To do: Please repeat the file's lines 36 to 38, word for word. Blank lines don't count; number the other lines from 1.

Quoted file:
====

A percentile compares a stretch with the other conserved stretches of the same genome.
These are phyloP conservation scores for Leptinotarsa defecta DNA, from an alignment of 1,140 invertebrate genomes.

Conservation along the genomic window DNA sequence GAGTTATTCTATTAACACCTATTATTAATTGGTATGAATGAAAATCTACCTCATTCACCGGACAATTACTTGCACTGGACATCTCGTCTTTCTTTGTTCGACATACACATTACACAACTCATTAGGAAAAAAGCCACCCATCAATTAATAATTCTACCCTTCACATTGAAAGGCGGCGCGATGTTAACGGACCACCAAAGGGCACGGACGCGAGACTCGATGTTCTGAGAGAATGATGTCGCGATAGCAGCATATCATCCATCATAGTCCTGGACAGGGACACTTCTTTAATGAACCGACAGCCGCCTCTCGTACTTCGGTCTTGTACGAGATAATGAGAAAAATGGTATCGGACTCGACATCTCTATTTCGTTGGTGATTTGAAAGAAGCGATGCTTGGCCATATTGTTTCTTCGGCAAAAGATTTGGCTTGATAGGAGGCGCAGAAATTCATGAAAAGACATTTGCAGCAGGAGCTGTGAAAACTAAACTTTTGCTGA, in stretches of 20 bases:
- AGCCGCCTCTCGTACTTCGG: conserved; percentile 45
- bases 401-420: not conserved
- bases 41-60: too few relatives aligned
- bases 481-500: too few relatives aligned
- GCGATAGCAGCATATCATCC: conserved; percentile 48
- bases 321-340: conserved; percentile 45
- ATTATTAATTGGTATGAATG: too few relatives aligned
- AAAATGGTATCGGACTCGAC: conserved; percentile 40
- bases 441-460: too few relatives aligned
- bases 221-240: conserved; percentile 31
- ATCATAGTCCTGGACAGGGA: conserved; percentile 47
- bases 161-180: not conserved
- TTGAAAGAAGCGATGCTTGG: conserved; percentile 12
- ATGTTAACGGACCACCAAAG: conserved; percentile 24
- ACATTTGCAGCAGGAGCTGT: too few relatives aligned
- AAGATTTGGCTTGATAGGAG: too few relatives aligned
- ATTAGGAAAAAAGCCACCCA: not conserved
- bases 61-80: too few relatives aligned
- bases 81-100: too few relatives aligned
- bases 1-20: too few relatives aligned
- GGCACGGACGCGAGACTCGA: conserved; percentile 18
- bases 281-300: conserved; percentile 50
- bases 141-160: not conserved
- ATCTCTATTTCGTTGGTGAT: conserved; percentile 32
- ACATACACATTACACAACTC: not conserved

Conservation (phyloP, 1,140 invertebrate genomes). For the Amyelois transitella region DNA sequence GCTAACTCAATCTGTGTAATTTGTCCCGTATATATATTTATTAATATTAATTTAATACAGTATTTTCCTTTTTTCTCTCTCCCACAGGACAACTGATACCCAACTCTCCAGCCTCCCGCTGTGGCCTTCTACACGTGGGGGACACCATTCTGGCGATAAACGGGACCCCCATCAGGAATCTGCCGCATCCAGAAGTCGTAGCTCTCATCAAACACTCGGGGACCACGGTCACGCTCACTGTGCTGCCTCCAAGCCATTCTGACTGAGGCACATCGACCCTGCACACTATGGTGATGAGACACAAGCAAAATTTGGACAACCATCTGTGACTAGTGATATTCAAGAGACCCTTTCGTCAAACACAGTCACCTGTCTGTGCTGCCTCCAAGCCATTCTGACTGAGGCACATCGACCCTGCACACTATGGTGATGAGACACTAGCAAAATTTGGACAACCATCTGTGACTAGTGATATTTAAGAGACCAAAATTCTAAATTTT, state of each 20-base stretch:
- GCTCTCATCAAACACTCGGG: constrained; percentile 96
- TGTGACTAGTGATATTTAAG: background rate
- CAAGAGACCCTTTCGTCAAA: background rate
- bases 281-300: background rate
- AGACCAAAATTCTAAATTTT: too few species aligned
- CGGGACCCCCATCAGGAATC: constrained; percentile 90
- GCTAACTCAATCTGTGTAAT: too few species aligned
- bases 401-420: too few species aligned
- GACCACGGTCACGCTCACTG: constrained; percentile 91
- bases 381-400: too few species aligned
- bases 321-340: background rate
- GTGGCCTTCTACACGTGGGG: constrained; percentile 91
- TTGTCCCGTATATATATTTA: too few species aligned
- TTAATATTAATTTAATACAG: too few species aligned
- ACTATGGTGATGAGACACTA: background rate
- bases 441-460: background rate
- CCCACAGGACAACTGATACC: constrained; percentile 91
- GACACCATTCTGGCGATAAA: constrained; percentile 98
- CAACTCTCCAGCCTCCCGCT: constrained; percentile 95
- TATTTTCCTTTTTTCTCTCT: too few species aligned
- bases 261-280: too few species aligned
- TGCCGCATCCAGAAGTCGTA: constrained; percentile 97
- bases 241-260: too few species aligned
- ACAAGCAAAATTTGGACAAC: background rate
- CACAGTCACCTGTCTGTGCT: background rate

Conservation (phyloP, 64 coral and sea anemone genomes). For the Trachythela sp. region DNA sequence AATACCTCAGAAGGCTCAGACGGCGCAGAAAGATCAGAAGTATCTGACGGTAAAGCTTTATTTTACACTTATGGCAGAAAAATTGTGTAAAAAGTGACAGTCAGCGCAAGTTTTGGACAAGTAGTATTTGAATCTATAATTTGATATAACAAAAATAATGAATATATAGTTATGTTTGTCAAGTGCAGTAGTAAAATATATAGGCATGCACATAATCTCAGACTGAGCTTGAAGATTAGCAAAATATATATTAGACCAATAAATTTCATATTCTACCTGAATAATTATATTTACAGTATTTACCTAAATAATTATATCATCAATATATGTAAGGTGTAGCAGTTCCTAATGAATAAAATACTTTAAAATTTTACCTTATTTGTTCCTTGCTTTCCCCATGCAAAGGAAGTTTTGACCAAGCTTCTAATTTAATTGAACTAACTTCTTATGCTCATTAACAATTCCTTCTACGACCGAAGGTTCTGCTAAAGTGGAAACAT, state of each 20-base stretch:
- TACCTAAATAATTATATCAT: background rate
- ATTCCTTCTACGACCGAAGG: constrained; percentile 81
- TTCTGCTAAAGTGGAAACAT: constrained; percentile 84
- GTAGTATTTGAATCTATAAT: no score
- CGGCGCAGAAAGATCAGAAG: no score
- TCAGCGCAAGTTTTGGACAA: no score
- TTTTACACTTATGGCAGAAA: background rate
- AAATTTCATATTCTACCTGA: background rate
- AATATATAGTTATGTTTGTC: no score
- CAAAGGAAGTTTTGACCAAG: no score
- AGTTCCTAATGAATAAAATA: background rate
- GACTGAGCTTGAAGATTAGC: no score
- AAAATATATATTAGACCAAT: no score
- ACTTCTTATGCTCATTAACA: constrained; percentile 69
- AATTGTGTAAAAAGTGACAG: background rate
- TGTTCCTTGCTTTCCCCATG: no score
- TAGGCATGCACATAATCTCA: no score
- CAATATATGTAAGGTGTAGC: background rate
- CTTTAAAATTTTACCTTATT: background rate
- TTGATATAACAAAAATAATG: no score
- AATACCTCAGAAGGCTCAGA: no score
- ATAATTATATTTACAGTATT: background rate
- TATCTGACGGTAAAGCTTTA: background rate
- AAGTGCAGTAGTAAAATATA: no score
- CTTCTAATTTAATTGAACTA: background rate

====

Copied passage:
- GCTAACTCAATCTGTGTAAT: too few species aligned
- bases 401-420: too few species aligned
- GACCACGGTCACGCTCACTG: constrained; percentile 91